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Re: 50 mph ramjet???

Post by makulit » Thu Aug 04, 2011 3:44 am

For thrust, I'm using Decker's chart from practical ramjet design, extrapolating for the lower speeds. If the thrust is actually better, awesome. If I can cut out a stage, another awesome. Regarding the centerbodies and drag: The bodies are streamlined, the airspeeds are slow, and unless I missed something the intake area has to be between 1/3 and 1/4 the combustion / heating cross section area anyway, so theres not much getting around either a necked opening or a centerbody. The centerbody will let me move the actual object around a lot without major rework, so I can fine tune the locations. (planning to bolt them in) Thinking more about the rough math you mention, I'd like to see what equations you're using. (Did you use a mass/energy flux analysis?) Also when you say 65 mph gives a 30 lb thrust, what do you mean? a 65 mph increase in velocity? What area is this thrust applied to? (or what volume is assumed?) Thanks.
Oh, and I looked at the linked page - very nice explanation of what you're doing. I especially like the background image. I would love to see that ramjet used on the P-61 up close and personal and know how much thrust it produced at what speeds. I understand what you mean about the problem of the intake being in the hot exhaust, and my plan was to let the cooler bypass air be grabbed by the hotter faster exhaust air, slowing it a bit, cooling it a bit, but significantly increasing thrust (at least based on what I read about thrust augmenters). Really I want to get building and start getting numbers. Measuring velocity and temperature will be interesting. I haven't planned that out yet.
Oh, it might not be obvious, but the open area is pretty much the same at each inlet stage.

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Re: 50 mph ramjet???

Post by Pscott » Thu Aug 04, 2011 11:06 am

The 65mph quoted would be your total exhaust veleocity, therefore only a small increase over freestream speed.. Personally I'd remove the centrebodies and reduce the engine diameter, this will reduce drag and still give you the same cross sectional intake area.
The way I approach these things is to start simple by assuming the engine is operating under an 'ideal cycle', this means that no heat is lost, (aqdiabatic) and any compression and expansion is isentropic and fully reversable. Then it just a simple case of appling perfect gas laws at each stage, and using a few assumptions, (like the combustion temp), you can get an idea of the engines performance.
When the engine is operating under steady state conditions, (constant throttle posistion, steady airspeed ect), and with good estimates of each components efficencies then its not that inaccurate. I wrote two programs to simulate the steady state and transient performace of small gas turbines, and the steady state model was within about 5% of the experimental results for the temperatures, thrust, fuel flow, mass flow ect.. The transient model was less accurate, when compared to the engines actual performance during say a minimum to maximum throttling. This is mostly due to the heat transfer occuring in the engine as it moves from one steady state condition to another, which I'd neglected in the model at the time.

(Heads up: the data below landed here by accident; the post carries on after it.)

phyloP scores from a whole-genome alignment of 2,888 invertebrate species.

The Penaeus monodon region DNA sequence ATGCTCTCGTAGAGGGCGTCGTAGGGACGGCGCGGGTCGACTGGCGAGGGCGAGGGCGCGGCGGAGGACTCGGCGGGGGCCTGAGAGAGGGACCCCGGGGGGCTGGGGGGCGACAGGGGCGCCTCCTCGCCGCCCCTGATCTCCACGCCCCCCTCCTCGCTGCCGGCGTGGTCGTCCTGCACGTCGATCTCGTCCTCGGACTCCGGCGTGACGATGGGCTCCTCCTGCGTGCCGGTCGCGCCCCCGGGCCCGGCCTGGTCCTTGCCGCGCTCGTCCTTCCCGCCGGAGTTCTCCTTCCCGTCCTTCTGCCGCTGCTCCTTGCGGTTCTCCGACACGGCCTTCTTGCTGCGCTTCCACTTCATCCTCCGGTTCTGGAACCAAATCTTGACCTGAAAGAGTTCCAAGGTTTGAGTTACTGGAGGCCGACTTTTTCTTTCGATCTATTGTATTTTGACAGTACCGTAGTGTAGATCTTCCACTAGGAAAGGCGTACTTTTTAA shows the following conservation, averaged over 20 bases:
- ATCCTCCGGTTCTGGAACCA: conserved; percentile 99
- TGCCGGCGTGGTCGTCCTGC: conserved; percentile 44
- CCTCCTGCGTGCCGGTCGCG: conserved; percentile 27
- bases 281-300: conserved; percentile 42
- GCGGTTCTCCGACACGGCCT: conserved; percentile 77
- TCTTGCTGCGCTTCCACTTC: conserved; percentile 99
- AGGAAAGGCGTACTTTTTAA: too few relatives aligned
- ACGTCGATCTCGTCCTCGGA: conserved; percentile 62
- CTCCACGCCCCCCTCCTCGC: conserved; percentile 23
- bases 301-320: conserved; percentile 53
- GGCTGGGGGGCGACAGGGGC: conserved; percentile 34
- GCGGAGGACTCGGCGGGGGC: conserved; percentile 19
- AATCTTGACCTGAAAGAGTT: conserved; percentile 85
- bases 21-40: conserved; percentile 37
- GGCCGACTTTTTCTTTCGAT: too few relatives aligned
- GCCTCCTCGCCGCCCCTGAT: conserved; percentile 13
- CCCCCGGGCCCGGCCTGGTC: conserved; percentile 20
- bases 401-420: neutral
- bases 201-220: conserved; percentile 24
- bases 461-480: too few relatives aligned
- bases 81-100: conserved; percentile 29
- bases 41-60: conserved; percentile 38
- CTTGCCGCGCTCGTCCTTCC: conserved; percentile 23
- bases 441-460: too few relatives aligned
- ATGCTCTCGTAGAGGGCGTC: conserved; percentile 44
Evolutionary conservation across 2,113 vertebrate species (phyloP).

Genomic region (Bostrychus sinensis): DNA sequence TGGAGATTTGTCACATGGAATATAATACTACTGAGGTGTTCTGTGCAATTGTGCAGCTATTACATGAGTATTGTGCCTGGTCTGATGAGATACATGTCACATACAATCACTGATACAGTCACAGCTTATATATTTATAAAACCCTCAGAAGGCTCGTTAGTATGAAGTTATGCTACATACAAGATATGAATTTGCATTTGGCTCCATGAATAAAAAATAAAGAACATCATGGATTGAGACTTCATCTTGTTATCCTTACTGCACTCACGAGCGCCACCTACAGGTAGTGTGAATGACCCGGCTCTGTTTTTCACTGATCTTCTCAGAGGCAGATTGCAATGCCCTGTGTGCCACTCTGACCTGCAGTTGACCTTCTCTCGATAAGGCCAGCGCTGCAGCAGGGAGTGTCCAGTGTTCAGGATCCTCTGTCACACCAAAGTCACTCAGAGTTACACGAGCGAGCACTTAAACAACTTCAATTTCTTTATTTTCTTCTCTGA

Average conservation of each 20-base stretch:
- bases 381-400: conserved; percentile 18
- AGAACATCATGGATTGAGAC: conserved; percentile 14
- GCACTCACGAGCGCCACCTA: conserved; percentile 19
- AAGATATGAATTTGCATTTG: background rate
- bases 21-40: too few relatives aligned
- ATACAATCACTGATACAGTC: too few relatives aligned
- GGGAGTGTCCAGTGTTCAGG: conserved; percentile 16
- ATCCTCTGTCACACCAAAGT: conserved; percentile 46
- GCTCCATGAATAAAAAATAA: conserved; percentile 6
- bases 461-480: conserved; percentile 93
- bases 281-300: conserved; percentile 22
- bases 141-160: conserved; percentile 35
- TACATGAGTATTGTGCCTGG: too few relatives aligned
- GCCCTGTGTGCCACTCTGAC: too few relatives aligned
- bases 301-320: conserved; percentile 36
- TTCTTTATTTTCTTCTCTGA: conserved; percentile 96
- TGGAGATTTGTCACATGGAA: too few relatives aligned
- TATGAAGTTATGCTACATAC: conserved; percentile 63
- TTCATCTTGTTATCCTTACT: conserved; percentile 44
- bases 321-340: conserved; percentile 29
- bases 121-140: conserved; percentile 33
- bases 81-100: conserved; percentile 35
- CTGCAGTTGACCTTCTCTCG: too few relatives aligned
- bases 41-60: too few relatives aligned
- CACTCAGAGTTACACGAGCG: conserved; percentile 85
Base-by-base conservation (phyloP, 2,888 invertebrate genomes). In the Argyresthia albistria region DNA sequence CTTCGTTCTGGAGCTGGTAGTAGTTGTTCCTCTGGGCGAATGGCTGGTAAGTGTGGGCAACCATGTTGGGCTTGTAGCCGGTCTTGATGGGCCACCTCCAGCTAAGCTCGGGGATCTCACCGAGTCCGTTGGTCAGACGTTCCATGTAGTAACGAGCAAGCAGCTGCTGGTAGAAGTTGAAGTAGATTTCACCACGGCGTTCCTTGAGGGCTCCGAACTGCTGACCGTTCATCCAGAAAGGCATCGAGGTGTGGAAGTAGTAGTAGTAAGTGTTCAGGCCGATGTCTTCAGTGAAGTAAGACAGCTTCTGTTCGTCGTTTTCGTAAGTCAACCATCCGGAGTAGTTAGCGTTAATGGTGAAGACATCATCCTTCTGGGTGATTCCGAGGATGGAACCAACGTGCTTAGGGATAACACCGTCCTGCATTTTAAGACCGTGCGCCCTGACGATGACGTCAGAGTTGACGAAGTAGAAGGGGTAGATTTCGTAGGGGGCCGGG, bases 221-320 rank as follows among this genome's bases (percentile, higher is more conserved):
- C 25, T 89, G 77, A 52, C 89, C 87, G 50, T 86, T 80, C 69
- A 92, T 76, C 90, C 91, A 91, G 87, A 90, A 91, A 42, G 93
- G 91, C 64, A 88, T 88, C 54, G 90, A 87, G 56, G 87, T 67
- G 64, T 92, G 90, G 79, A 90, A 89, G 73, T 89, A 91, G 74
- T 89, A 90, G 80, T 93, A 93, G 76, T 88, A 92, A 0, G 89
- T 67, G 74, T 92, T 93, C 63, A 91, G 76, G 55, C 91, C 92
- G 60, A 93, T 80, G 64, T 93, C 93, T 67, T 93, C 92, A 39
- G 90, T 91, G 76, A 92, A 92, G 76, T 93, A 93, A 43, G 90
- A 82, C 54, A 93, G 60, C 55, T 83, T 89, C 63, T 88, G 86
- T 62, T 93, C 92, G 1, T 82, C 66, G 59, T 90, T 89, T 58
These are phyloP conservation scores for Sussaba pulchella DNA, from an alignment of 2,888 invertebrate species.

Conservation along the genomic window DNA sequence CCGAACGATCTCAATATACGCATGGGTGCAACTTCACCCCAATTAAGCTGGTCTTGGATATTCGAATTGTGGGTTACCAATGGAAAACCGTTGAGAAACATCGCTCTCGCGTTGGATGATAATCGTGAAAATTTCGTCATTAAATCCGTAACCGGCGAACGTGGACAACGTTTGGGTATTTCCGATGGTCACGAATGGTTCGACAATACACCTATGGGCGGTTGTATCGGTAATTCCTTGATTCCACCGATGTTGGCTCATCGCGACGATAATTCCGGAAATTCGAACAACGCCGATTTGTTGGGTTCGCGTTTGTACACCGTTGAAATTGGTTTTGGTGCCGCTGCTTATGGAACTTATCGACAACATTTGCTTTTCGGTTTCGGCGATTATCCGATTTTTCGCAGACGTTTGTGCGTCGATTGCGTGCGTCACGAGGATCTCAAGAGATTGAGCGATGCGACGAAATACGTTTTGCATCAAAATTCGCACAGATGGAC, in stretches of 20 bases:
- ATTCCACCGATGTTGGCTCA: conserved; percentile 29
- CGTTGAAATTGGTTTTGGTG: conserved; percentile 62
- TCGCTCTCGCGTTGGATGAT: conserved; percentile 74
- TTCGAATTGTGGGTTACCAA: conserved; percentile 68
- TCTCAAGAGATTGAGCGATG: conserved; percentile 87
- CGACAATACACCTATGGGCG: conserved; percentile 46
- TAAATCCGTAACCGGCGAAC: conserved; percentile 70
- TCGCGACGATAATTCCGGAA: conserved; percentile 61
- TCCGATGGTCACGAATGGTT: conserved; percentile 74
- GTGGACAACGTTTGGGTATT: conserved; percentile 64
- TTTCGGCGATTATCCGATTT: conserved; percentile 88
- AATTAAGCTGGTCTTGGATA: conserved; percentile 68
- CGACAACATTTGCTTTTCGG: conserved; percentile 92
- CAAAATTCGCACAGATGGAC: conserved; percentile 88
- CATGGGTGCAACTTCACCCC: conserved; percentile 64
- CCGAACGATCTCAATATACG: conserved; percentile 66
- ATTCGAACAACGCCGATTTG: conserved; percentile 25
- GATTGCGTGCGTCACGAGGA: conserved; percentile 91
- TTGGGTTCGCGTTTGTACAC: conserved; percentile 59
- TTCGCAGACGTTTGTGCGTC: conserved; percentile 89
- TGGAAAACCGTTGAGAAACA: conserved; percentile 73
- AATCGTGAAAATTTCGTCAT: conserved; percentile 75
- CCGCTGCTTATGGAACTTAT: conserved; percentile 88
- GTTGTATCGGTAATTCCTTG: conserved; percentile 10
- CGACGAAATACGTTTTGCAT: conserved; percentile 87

Anyway I cant write anymore because I'm literally running out of the door before I go on holiday :D .. Good luck though!!!

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Re: 50 mph ramjet???

Post by makulit » Fri Aug 05, 2011 2:02 am

Thanks for your comments. I will probably keep the center bodies during development because it simplifies construction (remember I'm building engines whose dimensions are constant in one dimension) because I can tweek the positions easily. I don't know if everyone already knows this but if you wanted to make fine adjustments on a thing thats bolted or screwed together there's a neat way to do it that's like reading a vernier. So we will have a series of holes right? but the holes are 1 cm apart, hardly fine adjustment on a small model right? well if I have 10 holes on one side, and 11 on the other where the 11 first and last are the same distance as the 10 first and last, I can make 1 mm (rather than 1 cm) adjustments. You've triggered my "Have to find out" mode and I will have to look at the difference in drag between the two designs (with and without center bodies) I should be able to compare them based on the drag coefficient and the area. This weekend I hope to be able to build something for some testing. Hot Jets!
http://www.grc.nasa.gov/WWW/K-12/airplane/foil3.html
This fun little applet lets one compare drag and various shapes. When I compare flat plates on an angle (an inlet without centerbodies) to a symmetrical airfoil, I get that the drag on the flat plates (10° Angle) would be about 10 x the drag on the centerbody. If that's anywhere close, it should show up in the tests. I'll take pictures. I'm planning to set the models up like ballistic pendulums and use a leaf blower for airflow.

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Re: 50 mph ramjet???

Post by makulit » Sat Aug 06, 2011 5:31 pm

Update: I revised my assumptions regarding the flat plat at 10° for the no centerbody design and used airfoil sections instead and was able to get the no centerbody drag to be about the same as the drag on the centerbody. Meanwhile I have stumbled upon a treasure trove of NACA documentation and I intend to download it. I'll mirror the data and post links to the original and mirror later.